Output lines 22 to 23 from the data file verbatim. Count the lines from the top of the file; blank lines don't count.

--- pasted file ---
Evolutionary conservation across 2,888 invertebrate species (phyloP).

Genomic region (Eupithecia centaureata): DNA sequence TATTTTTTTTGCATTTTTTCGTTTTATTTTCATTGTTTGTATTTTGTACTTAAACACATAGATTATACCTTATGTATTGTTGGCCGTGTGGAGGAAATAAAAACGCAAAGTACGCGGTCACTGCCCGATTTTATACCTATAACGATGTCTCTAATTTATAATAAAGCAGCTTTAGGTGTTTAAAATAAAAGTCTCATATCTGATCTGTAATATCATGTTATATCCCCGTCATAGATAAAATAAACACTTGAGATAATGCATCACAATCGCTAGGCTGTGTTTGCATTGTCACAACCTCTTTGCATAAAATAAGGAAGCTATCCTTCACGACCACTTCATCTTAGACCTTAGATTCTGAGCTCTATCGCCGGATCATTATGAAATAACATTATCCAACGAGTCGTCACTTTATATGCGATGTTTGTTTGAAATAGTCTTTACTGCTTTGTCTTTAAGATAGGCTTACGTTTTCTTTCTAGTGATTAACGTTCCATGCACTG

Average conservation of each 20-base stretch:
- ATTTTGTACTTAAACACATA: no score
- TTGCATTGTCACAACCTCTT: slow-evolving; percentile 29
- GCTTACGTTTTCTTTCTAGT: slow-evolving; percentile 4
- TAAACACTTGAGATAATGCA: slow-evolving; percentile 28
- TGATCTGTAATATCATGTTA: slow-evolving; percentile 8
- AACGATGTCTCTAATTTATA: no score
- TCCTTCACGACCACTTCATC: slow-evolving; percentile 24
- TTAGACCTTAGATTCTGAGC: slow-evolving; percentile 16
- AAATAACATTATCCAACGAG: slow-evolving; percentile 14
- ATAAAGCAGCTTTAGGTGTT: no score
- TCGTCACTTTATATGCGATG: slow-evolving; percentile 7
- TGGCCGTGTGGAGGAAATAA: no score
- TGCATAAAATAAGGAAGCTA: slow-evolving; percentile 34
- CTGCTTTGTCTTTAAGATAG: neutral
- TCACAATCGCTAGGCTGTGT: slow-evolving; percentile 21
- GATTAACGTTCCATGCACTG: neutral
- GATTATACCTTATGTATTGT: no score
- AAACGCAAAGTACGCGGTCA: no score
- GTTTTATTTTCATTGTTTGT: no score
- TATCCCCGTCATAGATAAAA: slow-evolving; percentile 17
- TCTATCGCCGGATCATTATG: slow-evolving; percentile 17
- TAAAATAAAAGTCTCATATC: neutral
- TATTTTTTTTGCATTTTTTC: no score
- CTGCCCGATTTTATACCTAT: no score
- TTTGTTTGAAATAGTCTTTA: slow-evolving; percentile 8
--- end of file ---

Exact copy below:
- GTTTTATTTTCATTGTTTGT: no score
- TATCCCCGTCATAGATAAAA: slow-evolving; percentile 17